Beer history Generalisations about beer culture

Dregs from the Drip Tray

Detail from the cover of Beers of Britain (1975).
Detail from the cover of Beers of Britain (1975).

Here are a few odds and ends which didn’t warrant a post of their own.

  • We’ve updated this post on the Pub Users’ Protection Society with new (old) information from a 1979 edition of CAMRA’s What’s Brewing, including a picture of their famous ‘beerometer’.
  • On a similar note, we’ve stumbled across information on a couple more pre-CAMRA beer clubsDerby’s Black Pig Society (c.1959) and The Honourable Order of Bass Drinkers (1967). Simon Johnson, who tipped us off to the latter, was surprised to know we hadn’t heard of both of them; if you know of any similar clubs or societies, assume we’re ignorant, and let us know. We love this kind of stuff.
  • The late Michael Jackson continues to give useful advice. Reading the almost hidden preface to his The English Pub (1976) we came across mention of yet another lost pub guide, a copy of which is now on its way to us. Beers of Britain by Conal Gregory and Warren Knock, Jackson says, is a ‘broader guide’ than the GBG. We’ll let you know if there are any nice nuggets.
  • This article from last year by Leigh ‘Good Stuff’ Linley is a cracker. It’s an interview with the founders of North Bar in Leeds marking its fifteenth anniversary, and there are some great reminders that not everyone likes the same thing, e.g. pubs: ‘You’d get the bus from Headingley straight to a club. There was nowhere in between to have a beer, except Pubs.’
  • We keep finding useful ideas in Nairn’s London, and his warning about the ‘dreary finger of good taste‘ struck home. Balance and class are great and everything, but it’s good to have the occasional King Ralph of a beer to keep things lively.
  • Stanley Unwin made an advert for Flowers Keg Bitter in 1959 (‘For the best picket in a brew flade, pick Flowers!) which we’d love to see. It’s not on YouTube as far as we can tell. Any other ideas that don’t involve a trip to London and a private screening at the BFI?
  • A frustrated question: at what point do publicans stop saying ‘there’s no demand for it’ and accept that the fact we’ve asked might indicate that there is hidden demand?
  • Here’s a permanent home for our generic beer infographic.
  • And, finally, why we’re in favour of two-third-of-a-pint glasses: we get out of sync when we’re drinking together, prompting all kinds of up-and-down to the bar to fetch halves, or forcing us to wait for each other. If Boak could drink two-thirds while Bailey drank pints, we reckon that’d be us back in step.

10 replies on “Dregs from the Drip Tray”

It has to be said that two-thirds measures, although I think there’s much to be said for them, have completely failed to take off outside a handful of specialist pubs. To my mind, there are times when a half doesn’t seem like a proper drink, but a pint is too much.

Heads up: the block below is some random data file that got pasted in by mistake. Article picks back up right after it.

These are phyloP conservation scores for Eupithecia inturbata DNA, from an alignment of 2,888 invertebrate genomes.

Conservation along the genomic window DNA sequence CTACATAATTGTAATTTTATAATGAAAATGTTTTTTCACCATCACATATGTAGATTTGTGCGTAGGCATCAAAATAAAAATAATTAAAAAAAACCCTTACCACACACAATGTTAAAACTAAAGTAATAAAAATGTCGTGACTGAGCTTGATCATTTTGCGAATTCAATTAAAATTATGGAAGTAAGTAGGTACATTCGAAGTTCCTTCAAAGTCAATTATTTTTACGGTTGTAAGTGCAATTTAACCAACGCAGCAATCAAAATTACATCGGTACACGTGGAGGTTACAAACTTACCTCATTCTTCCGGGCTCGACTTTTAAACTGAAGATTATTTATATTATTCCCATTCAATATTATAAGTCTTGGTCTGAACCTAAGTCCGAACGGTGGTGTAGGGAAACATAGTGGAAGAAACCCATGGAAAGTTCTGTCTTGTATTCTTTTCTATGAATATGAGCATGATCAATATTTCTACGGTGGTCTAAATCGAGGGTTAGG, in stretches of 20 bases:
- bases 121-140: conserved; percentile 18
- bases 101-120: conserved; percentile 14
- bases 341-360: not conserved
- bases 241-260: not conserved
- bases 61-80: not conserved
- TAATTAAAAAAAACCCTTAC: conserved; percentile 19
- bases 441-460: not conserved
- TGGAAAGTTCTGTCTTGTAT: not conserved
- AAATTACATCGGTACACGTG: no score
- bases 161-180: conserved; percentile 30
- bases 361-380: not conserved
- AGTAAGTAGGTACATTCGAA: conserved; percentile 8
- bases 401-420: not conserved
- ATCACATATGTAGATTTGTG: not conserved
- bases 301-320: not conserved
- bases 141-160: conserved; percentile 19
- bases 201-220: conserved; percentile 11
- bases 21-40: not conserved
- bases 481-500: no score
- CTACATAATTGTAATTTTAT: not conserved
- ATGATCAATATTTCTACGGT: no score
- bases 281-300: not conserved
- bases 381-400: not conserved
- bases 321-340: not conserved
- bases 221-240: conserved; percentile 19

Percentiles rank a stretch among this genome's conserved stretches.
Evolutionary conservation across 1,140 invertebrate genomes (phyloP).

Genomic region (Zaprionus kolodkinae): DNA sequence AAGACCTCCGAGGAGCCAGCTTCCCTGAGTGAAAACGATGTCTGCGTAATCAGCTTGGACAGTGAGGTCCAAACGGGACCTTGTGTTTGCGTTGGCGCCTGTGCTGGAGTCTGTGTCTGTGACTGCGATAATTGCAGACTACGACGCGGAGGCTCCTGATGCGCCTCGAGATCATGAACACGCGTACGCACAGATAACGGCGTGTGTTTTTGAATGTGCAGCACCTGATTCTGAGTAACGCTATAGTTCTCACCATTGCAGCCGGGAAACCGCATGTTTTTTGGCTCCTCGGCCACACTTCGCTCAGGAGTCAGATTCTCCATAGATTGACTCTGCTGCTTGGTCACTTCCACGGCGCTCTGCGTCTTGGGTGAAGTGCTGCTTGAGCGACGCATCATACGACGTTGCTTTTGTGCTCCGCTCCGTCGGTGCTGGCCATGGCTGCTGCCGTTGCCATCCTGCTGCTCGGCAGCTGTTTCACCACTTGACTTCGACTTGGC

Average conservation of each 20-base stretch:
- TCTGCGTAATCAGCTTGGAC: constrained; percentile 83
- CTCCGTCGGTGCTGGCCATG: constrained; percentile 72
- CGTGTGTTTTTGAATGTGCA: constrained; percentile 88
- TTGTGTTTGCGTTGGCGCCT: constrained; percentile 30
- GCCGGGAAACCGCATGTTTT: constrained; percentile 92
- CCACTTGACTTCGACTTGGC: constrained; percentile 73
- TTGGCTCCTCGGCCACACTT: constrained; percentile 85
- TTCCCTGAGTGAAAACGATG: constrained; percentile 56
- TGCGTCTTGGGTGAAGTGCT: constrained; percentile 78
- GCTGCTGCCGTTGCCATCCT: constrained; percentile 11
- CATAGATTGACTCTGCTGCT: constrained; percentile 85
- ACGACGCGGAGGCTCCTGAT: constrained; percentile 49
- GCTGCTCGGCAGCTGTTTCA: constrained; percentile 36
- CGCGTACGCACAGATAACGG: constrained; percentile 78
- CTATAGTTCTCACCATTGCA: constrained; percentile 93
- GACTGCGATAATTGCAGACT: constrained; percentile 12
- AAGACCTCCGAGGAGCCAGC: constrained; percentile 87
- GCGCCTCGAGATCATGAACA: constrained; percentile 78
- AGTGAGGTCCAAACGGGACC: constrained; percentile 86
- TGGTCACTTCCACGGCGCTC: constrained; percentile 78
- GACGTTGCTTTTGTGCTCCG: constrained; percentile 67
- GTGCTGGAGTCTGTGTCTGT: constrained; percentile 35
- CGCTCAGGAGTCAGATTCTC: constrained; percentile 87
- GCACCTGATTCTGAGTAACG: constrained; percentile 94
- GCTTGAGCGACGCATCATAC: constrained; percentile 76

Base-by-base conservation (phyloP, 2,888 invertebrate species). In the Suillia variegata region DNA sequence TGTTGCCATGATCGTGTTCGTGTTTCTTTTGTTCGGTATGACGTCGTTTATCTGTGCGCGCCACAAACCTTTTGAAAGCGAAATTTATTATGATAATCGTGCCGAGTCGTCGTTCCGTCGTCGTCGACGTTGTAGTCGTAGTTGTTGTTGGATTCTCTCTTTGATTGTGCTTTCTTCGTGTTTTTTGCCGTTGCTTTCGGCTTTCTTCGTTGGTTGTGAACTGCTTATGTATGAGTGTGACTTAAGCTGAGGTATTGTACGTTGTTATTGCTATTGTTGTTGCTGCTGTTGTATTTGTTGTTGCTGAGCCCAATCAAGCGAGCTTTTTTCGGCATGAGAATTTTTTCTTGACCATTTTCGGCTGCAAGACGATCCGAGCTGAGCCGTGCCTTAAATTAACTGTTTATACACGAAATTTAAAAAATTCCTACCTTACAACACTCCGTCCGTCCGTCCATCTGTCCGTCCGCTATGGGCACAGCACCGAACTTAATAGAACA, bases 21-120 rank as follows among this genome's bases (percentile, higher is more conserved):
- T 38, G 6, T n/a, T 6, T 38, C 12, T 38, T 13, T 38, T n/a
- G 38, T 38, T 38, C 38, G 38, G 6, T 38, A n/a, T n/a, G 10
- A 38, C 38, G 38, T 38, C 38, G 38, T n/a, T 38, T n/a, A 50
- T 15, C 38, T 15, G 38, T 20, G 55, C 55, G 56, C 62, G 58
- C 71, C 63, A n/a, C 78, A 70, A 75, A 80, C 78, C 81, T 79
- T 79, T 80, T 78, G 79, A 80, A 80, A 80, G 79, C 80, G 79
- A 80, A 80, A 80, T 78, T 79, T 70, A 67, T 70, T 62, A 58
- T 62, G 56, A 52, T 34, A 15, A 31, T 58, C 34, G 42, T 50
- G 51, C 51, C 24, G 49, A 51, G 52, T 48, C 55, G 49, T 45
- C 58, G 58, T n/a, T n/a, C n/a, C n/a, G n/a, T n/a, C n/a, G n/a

It’s not a bad little book, full of breweries long consigned to the graveyard, some rightly so if old drinkers’ tales are to be believed.

Yes, I’d also assumed you’d heard of HOBS. Quite a big outfit in their time. I caught them on the downslide but you’d still get reasonable numbers turning out. We used to meet in the upstairs of the Unicorn in Manchester on the first Monday of the month. You’d pay £10 as I recall and then drink into the wee small hours.

“If Boak could drink two-thirds while Bailey drank pints, we reckon that’d be us back in step.”

Funnily enough, I always had it as the other way round.

Wahaay !

Cor. People used to assume we didn’t know anything; now they assume we know everything. Not sure which is better.

Very glad you’ve shown part of the cover of Beers of Britain. That is an important post WW II pre-Jacksonian text, ranking with Richard Boston’s book and, earlier, the 1950’s book from Andrew Campbell, A Book of Beer. I always wondered what happened to the duo who wrote Beers of Britain, I believe one later became a MP and financial journalist. This book describes in detail but with an admirable clipped restraint, the beers available in English pubs in the early 70’s. CAMRA had started by 1975 but the spirit of the book is pre-CAMRA. The authors carefully describe the different types of dispense current at the time and do not dismiss out of hand top-pressure systems but state that often in practice too much gas gets into the beer. When they ran into a good keg beer, they mentioned it, but it wasn’t often.

I wonder what they and the Black Pig people would think of American-style keg, by which I mean, all-malt, unpasteurized beer using generous amounts of hops, not necessarily American hops but just lots of them. This style is eons away from what was presented as keg to drinkers in the 60’s and 70’s. In my view, the latter paled in comparison due to (usually) being pasteurized, chilled, rarely all-malt and not hopped enough.


Our copy arrived this morning. At first glance, it does seem rather dry in tone compared to Green & White’s London pub guides, and certainly more so than Richard Boston. Still, looking forward to digesting it.

Certainly drier in tone than those others, but valuable IMO due to the broad range of contemporary English breweries canvassed. Their style classification is a simple but effective one and still largely accurate I believe. They seem to have focused more on a “good” pint or traditional pint than the best one available, which goes to your point I think about the inflation of beer experience since their time. Their goal was at once more modest and closer to the pub ethos than we seek today.


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